Friday, July 20, 2012

Painting Bottoms and Topsides

The whole shop was in painting mode, as the second Whitehall got closer to the water, and a double ended rowing boat in the ISM fleet each got bottom paint.  The job gave the CHAD interns a chance to learn some important lessons about gravity and the happy tendency for water to seek its own level.  Bruce taught a lesson in the using the laser level to mark the waterline.

First, the hull is leveled on saw horses, both for to aft and side to side using, in the case of the Whitehall, the keel as a reference point.  Then, the waterline level at the stem or transom is measured from the plan, and marked on the hull.  The laser level is set so that it points to that mark.  By pivoting the laser level, one person moves the light beam along the hull, while another marks the location of the beam every few inches.  The marks are connected and, voila, a good waterline is achieved.

The lapstrake Whitehall is primed, and the waterline has been drawn
 Work also continued on the 1929 Richardson powerboat, To 'n Fro.  A coat of topside paint has been applied and sanded, blemishes have been fixed, and it is ready for a second coat.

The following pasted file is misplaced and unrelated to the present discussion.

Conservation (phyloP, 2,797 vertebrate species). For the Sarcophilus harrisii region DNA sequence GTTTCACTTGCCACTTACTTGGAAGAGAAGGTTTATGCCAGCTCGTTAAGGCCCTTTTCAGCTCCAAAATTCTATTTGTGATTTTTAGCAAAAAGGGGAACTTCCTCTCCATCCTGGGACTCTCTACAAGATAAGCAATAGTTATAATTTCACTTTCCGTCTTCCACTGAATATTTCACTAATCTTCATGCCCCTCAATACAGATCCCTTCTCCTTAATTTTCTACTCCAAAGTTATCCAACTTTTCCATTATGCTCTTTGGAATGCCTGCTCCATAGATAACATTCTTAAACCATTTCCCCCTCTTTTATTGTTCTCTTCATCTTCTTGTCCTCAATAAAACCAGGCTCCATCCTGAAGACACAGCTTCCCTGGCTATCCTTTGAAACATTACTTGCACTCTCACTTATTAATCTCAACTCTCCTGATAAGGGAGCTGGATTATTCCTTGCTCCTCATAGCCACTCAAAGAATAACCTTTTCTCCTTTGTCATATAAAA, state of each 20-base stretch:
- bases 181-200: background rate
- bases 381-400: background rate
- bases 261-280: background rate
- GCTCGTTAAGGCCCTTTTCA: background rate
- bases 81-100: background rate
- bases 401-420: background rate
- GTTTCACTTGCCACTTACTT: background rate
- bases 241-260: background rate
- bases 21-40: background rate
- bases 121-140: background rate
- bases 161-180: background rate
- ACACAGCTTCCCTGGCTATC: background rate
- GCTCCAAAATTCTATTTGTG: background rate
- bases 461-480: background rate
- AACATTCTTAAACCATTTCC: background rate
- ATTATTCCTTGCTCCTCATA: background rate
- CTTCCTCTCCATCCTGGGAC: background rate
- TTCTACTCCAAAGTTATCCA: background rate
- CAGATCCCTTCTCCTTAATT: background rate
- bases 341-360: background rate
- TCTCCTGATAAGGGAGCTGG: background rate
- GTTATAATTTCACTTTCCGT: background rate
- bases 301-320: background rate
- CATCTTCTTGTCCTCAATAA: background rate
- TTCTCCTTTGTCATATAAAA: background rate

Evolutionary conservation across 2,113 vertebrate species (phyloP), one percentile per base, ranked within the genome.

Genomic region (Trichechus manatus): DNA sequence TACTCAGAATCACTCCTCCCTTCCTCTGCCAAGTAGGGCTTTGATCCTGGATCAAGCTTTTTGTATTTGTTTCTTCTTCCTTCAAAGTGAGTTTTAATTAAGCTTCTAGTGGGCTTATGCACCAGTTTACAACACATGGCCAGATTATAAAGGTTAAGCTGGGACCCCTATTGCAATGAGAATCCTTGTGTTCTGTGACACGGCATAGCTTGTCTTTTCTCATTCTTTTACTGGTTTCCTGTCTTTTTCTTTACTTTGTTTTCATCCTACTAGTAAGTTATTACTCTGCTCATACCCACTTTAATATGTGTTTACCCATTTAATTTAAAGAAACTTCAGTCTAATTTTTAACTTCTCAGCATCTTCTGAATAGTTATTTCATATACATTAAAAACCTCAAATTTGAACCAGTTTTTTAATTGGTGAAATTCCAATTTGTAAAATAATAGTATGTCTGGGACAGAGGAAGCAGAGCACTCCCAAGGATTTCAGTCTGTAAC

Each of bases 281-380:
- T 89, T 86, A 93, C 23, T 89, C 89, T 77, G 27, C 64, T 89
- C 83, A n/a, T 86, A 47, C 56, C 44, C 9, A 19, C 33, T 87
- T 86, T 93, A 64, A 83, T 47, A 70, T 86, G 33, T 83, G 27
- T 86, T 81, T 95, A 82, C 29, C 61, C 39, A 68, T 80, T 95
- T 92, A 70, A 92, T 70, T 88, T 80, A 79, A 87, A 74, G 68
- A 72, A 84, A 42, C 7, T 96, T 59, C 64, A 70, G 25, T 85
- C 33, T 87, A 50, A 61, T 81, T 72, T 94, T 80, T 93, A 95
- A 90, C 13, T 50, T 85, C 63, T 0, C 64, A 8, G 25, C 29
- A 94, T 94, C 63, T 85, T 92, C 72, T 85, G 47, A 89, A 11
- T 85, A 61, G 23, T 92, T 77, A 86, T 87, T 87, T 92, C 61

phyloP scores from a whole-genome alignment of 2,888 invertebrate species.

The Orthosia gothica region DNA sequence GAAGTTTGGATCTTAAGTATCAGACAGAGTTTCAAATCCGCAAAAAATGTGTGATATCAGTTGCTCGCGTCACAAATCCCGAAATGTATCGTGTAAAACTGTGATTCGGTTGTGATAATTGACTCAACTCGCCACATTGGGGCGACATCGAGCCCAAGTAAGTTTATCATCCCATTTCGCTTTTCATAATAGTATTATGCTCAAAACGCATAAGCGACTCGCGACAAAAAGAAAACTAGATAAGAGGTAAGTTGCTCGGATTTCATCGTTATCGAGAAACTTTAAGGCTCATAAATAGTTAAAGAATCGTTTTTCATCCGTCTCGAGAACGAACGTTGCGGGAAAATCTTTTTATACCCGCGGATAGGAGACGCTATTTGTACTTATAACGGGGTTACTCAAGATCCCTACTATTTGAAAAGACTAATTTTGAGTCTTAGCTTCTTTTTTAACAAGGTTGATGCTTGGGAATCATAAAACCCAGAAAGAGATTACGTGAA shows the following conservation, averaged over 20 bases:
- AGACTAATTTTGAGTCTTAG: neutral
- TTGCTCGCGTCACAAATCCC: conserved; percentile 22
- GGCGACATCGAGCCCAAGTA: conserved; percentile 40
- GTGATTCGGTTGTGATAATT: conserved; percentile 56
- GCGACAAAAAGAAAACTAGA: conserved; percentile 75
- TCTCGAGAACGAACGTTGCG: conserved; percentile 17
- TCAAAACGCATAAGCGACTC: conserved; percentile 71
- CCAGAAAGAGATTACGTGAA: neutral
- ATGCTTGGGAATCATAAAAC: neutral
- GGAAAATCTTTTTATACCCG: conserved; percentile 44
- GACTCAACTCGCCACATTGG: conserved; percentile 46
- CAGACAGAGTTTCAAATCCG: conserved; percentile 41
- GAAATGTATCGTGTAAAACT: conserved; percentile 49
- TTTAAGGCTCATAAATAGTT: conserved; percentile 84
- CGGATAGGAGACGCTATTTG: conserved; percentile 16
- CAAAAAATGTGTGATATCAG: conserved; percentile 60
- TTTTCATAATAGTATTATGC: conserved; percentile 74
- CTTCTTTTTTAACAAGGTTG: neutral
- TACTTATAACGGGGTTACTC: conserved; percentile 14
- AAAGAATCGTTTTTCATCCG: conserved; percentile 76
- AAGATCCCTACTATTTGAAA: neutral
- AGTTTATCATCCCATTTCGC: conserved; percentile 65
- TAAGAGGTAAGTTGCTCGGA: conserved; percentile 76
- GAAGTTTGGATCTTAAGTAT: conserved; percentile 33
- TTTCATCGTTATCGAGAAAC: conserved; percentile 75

The scarphed repair to the stem has been rendered invisible!
The hull is starting to look very nice.
 Bruce made some time to give a lesson on lofting, as he and the CHAD students began to prepare for the next small boat building project, proving once again that there is always something new happening at WoW.

The lofting table is the place where all WoW boats start their lives.
 While the press of priorities has drawn us away from the whaleboat for the past month or so, work is still going on.  Newt has been spiling, cutting, and installing ceiling, a tricky enterprise in such a curvy hull.  The last few sections are being done as the whaleboat moves closer to completion.
A full length ceiling plank sits on the bandsaw having just been spiled and rough cut

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